Construction Bank posts first-half earnings surprise as it keeps bad loans in check
First-half net profit rises to 133.9 billion yuan, beating analysts’ estimates
China Construction Bank reported a surprising 1 per cent rise in interim profit, as it kept its non-performing loans in check during the first six months, becoming the first among the country’s four biggest lenders to turn prudential management to sound financial results.
Net profit rose to 133.9 billion yuan (HK$156 billion) in the first half, more than the 131.8 billion yuan average estimate by three analysts polled by the South China Morning Post.
Net interest income at the Beijing-based bank fell 6 per cent to 210.99 billion yuan, while net fees and commission income rose 5.6 per cent to 67.19 billion yuan.
Construction Bank’s non-performing loans were 1.63 per cent of its total lending at the end of June, unchanged from the end of March and slightly less than the Chinese banking industry average of 1.78 per cent, based on regulatory data. The bank’s balance sheet grew over the period, with total assets expanding 7.7 per cent to 19.76 trillion yuan.
Construction Bank “deserves to be ahead of the industry in showing a decline in new non-performing loans,” said China Merchants Securities’ head of financials research Ma Kunpeng. The bank “has been ahead in recognising risks and writing off non-performing loans these past couple of years,’ he said.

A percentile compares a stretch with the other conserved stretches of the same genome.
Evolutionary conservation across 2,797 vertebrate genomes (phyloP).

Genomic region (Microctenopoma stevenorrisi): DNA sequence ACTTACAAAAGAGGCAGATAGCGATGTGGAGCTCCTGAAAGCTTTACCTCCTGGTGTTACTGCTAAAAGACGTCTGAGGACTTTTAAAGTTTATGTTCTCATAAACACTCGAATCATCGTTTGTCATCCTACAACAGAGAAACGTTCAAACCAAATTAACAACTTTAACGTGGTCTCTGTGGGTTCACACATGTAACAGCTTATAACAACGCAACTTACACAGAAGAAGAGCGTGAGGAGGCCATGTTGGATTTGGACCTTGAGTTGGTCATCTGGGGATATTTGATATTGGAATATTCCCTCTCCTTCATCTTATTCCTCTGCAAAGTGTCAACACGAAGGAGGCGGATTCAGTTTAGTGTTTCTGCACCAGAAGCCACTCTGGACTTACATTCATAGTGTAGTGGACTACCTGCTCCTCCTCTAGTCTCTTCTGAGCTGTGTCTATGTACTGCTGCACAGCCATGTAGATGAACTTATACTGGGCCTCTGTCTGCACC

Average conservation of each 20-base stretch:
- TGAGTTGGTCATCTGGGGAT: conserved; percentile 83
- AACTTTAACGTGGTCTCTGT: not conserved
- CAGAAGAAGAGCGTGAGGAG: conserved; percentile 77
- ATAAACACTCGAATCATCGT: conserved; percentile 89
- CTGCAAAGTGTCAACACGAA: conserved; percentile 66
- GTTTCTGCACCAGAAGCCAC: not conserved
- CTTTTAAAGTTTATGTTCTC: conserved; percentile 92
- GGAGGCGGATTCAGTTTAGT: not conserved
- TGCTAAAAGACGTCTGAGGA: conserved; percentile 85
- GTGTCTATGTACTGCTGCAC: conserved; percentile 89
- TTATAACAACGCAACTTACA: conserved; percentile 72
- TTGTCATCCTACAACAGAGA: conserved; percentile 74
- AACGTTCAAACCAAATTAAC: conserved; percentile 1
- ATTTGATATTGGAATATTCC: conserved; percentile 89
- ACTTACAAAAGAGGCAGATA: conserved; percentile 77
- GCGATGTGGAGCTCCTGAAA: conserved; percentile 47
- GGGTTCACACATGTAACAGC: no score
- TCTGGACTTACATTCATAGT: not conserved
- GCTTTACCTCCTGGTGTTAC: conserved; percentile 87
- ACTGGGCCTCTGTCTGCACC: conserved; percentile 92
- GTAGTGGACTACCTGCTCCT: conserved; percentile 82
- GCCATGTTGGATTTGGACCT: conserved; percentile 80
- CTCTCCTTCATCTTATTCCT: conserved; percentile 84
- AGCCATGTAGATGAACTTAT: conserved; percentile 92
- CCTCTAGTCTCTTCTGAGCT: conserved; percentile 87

The bank has been closely watching its non-performing loans from the retail and wholesale sectors. Exposure from property, mining and manufacturers are otherwise under watch.
“The probability that these sectors will lead to big increases in non-performing loans is tiny,” said BOC International’s banking analyst Yuan Lin.
Construction Bank now deliver a return-on-equity ratio of 17 per cent on its capital, the highest among China’s four largest banks, with an average of 16 per cent among them, according to data by Wind Information System.
Construction Bank’s full-year dividend yield is estimated at 5.6 per cent by BOC International’s Yuan, higher than Reuters’ average estimate of 4.25 per cent for the industry in China. The bank didn’t declare an interim dividend.
The bank’s “payout rate is the best in the industry,” Ma said. “Considering the bank’s better return on asset and asset quality, we thought Construction deserves better valuation.”
Shares of the bank have risen 13.5 per cent in the past 12 months, advancing 1.4 per cent on Thursday to HK$5.82 in Hong Kong. On the Shanghai bourse, the stock rose 0.2 per cent to 5.33 yuan before earnings were announced.